‘Sex and the City’: This Scene Spotlighting Carrie’s Selfishness Didn’t Age Well

Carrie Bradshaw, narrator and lead character of beloved comedy-drama Sex and the City may have been a polarizing figure during many sessions in the writer’s room. The character, played by actor Sarah Jessica Parker, whom many consider an anti-hero of sorts, had many moments throughout the show’s history that often give off a selfish and narcissistic vibe.

Carrie’s relationships with her friends had their ups and downs

Sex and the City fans get to know each member of Carrie’s friend group over the course of the show. Each of Carrie’s closest friends, Samantha, Miranda, and Charlotte have both high and low moments with Carrie from the moment they meet.

The group of friends shared many moments of heartbreak with each other while providing support and a shoulder to cry on when it is needed most. Humorous moments like the infamous scene where, in preparation for Carrie’s book launch party, Samantha gets a poorly timed chemical peel with disastrous results happen throughout the show to really cement the feelings each of the group’s members has for each other.

Of course, like with many groups of friends, the highs come with the lows. For example, Carrie has a knack for inserting her own problems into every situation and focusing on them when other, more important things are happening to her friends. When Carrie visits Miranda after she gets hurt, Miranda calls her out for only showing up to talk about her relationship with Aidan.https://twitter.com/Variety/status/1348406768494374915

Money and the problems it brings

Between friends and family, money can sometimes create difficult situations. This is especially true in one particular case with Carrie and Charlotte. When Carrie is in need of financial help to place a down payment on her apartment, she asks Charlotte to loan her $40,000. When Charlotte refuses to loan her the money, Carrie calls her out and acts as if she was owed this generous loan.

 Carrie, who admitted she had spent thousands on expensive shoes and other luxury items, berated her friend Charlotte for being lucky to be in the financial situation that she was in. For the many who view Sex and the City as an escapist show, this scene was a hard dose of reality.

While some may view Carrie as being selfish and irresponsible for putting herself in this financial predicament in the first place, others see her as brave for making the difficult decision to ask her friend for assistance. Admitting failure and asking for help in any situation can be hard, and especially so when money is involved.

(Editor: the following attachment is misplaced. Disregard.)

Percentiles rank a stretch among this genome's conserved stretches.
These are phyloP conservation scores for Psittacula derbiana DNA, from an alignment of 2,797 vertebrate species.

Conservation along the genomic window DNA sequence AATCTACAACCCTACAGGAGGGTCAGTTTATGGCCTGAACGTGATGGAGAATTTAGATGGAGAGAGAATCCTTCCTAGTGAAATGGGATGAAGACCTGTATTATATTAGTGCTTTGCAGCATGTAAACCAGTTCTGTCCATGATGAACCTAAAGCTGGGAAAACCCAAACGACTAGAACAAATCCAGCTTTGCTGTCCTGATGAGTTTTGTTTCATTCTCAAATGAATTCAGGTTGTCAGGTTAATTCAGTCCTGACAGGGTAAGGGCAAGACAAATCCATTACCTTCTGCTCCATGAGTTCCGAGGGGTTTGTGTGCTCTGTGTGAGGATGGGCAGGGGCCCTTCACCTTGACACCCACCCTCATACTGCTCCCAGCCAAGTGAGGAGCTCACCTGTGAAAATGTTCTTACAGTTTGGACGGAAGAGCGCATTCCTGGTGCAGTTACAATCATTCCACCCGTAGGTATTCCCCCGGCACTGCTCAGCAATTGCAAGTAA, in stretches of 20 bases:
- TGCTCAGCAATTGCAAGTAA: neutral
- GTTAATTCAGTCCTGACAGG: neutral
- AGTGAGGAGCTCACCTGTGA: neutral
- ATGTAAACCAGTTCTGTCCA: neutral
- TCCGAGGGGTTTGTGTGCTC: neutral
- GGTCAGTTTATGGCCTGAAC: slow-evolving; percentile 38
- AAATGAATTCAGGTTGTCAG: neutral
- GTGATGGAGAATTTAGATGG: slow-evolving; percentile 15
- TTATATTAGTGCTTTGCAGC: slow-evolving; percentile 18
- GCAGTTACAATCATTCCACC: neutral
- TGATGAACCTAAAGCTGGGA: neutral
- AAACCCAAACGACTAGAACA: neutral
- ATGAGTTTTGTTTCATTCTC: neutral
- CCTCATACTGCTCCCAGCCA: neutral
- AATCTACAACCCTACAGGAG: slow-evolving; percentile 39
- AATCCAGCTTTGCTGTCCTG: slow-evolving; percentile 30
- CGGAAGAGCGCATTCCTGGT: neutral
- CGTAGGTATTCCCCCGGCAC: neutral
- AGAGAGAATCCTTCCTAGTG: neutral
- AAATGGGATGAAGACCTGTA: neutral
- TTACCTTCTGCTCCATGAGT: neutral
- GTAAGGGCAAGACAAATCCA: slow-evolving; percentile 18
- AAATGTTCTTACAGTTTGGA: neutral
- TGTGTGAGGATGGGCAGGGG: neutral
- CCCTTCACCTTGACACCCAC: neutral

Why writers couldn’t agree

Sarah Jessica Parker smiling on a flight of stairs as Carrie Bradshaw in 'Sex and the City'
Sarah Jessica Parker as Carrie Bradshaw in ‘Sex and the City’ | James Devaney/WireImage

While this scene was controversial for Sex and the City fans, it was especially difficult in the writer’s room. Writers and producers of the show had trouble coming to an agreement on who was in the right: Carrie or Charlotte? Should Charlotte, a longtime friend of Carrie’s, be there to help her financially in her time of need, or should she have told Carrie that she made her own bed and that she was on her own?

In the end, Charlotte does help Carrie financially, with the promise of being paid back. Judith Ohikuare of Refinery29 writes “Carrie may not have gotten help from a parent, but she did get significant financial help from a Charlotte – something very few people could ever dream of doing.”

Carrie is very lucky to have good friends who have the ability to bail her out in situations like these. While the writers did eventually come to an agreement, fans were disappointed to see that Carrie’s financial problems continued throughout the rest of the series. What could have been a growing moment for the show’s main character, ended up just showing the selfishness and narcissistic traits of Carrie’s personality.

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